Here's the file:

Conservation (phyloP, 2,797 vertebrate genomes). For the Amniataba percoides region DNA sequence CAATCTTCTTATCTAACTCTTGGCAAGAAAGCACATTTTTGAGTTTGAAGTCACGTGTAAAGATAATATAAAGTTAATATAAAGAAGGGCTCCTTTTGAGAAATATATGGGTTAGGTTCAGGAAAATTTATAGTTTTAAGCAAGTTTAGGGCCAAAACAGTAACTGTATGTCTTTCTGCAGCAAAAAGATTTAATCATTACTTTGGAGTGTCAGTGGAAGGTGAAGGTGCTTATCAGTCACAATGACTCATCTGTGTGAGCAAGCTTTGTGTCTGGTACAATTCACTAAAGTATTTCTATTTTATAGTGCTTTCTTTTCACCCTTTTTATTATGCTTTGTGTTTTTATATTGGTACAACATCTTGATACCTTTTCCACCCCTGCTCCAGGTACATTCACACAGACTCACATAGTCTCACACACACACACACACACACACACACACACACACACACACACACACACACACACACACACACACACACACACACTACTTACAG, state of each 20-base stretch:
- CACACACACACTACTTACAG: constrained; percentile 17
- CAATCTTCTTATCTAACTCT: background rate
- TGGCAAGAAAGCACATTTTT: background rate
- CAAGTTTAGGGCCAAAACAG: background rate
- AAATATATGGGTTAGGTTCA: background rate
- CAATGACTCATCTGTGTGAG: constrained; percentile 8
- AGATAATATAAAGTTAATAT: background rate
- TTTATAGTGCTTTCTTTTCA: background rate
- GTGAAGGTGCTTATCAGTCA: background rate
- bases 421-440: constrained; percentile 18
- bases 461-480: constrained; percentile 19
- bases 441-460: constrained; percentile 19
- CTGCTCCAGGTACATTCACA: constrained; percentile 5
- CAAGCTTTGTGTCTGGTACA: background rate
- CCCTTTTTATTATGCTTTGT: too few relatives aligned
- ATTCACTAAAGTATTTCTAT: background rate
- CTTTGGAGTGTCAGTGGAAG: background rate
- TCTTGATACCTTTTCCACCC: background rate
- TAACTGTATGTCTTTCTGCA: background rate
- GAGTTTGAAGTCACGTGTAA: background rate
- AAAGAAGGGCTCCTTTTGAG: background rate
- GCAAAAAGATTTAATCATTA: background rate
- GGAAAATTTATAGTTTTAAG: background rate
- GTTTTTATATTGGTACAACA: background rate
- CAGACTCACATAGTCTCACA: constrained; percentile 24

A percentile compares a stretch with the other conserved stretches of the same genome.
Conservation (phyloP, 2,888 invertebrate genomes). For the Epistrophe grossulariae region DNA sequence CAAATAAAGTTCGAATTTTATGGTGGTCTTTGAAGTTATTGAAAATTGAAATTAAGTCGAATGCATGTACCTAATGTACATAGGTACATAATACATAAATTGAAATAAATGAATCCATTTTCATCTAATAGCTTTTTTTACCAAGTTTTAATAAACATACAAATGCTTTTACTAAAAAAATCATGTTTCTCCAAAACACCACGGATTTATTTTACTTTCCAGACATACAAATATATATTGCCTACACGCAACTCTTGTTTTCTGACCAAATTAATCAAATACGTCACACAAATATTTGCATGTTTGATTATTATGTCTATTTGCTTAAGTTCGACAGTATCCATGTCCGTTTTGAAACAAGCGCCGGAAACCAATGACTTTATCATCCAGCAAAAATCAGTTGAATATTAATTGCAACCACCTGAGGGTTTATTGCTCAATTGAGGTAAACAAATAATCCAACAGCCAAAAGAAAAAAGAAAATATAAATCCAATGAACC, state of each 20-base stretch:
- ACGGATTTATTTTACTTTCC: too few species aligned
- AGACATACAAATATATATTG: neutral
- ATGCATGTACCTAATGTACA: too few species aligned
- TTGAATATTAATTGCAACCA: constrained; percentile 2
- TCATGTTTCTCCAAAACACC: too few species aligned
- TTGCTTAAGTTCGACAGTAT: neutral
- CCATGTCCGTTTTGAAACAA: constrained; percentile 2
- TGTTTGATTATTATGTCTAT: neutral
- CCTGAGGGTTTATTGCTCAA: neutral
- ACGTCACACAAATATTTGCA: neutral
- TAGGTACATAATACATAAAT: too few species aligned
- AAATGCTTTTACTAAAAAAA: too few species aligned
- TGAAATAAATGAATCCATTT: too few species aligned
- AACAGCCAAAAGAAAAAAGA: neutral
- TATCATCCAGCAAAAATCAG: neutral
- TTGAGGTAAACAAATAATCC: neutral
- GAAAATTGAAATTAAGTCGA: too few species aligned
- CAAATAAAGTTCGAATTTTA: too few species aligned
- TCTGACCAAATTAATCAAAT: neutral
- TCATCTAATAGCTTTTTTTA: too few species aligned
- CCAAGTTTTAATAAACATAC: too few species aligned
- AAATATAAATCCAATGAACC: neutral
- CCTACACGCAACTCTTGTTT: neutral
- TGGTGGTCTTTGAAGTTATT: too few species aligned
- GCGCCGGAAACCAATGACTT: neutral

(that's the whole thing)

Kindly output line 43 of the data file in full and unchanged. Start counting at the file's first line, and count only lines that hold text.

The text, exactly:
- TATCATCCAGCAAAAATCAG: neutral